Abraham v. StateAnnotate this Case
625 S.W.2d 518 (1981)
Michael Earl ABRAHAM, Appellant, v. STATE of Arkansas, Appellee.
No. CR 81-90.
Supreme Court of Arkansas.
December 21, 1981.
*519 William R. Simpson, Jr., Public Defender by Deborah R. Sallings, Deputy Public Defender, Little Rock, for appellant.
Steve Clark, Atty. Gen. by Matthew Wood Fleming, Asst. Atty. Gen., Little Rock, for appellee.
Appellant was convicted of aggravated robbery and because of six previous felonies his sentence was enhanced to life imprisonment and a fine of $15,000.00. He argues on appeal that the trial court erred in refusing to grant defense motions for a mistrial because of remarks during the State's closing argument. We find no abuse of discretion.
The State's case rested largely on the testimony of two clerks who were working in a pharmacy where the robbery occurred. They said appellant and another man came into the store with pistols demanding money and drugs. The guns were pointed "more or less" toward the clerks, who were told they would not be hurt if they followed instructions, otherwise "there would be a killing."
During the guilt phase of the trial the prosecutor told the jury (T. 184):But I'll submit to you ... there is no doubt in those ladies' minds that Michael Abraham is one of the men who was pointing the guns at them and threatening their lives on this particular day. I'll submit to you that if anybody points a gun at you and makes you deathly afraid and is with you for a period of time from 5 to 15 minutes and you not knowing whether you're going to live or die. You don't know whether you know they are robbing. You know they are desperate individuals or they wouldn't be involved in an aggravated robbery at that time. You know they have weapons and the capability of taking your life....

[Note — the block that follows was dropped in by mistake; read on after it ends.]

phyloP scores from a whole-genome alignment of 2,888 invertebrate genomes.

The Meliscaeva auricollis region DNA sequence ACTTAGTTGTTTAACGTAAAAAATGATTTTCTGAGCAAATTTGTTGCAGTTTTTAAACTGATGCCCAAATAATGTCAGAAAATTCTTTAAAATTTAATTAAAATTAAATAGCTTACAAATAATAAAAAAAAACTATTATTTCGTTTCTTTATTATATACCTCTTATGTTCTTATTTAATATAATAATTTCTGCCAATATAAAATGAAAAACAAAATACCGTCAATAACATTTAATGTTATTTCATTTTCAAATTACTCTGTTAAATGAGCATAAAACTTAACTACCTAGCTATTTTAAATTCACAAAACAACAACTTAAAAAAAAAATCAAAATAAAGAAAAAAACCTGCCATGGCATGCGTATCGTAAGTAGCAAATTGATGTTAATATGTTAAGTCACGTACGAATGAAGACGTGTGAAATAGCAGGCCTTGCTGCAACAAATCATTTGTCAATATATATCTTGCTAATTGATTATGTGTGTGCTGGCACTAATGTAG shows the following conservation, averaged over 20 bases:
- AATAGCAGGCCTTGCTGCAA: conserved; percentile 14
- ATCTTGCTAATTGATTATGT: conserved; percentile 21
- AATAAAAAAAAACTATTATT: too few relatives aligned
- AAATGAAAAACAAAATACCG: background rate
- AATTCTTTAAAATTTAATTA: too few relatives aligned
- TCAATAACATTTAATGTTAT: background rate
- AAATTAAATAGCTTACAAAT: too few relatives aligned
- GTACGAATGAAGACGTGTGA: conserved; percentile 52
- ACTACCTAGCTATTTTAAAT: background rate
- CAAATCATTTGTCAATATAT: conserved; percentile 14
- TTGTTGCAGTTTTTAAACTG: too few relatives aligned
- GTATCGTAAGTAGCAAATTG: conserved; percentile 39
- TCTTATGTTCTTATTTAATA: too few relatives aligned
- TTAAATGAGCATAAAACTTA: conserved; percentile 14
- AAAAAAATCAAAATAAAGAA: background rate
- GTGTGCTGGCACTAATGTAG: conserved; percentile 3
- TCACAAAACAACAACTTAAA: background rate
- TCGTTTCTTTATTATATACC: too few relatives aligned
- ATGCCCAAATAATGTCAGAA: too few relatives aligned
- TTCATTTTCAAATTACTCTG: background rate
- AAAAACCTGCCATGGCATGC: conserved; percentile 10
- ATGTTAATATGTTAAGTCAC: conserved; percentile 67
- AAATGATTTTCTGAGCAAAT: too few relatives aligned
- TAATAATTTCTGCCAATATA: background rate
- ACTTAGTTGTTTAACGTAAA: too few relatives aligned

Defense counsel moved immediately for a mistrial. Apparently, no ruling was made and the prosecutor continued (T. 185):Now I'll submit to you it's fortunate, very fortunate, that our witnesses are here today to testify ... I have no idea what he intended to do with the drugs when they got there.
Counsel again moved for a mistrial and again there was no ruling. The motion was renewed a few moments later when the prosecutor stated that the appellant was guilty of "a terrible crime which could have been more terrible." The trial judge denied the motion but indicated his readiness to admonish the jury to disregard the remarks, *520 which defense counsel declined. The trial judge observed that there was testimony that the appellant took drugs and money, that he had a pistol and had threatened to kill the witnesses if they did not comply.
In light of the testimony the argument did not exceed permissible limits. Some leeway must be given in opening and closing remarks and counsel are free to argue every plausible inference which can be drawn from the testimony. McCroskey v. State, 271 Ark. 207, 608 S.W.2d 7 (1980). The jury is not unaware of the difference between argument and fact and is usually instructed that opening statements and closing arguments are not to be regarded as evidence. We believe those instructions and admonitions generally suffice, except where the comments are patently inflammatory and prejudicial, or where improper tactics are so repetitious that fairness is overcome. The remarks in this case are not of that stripe.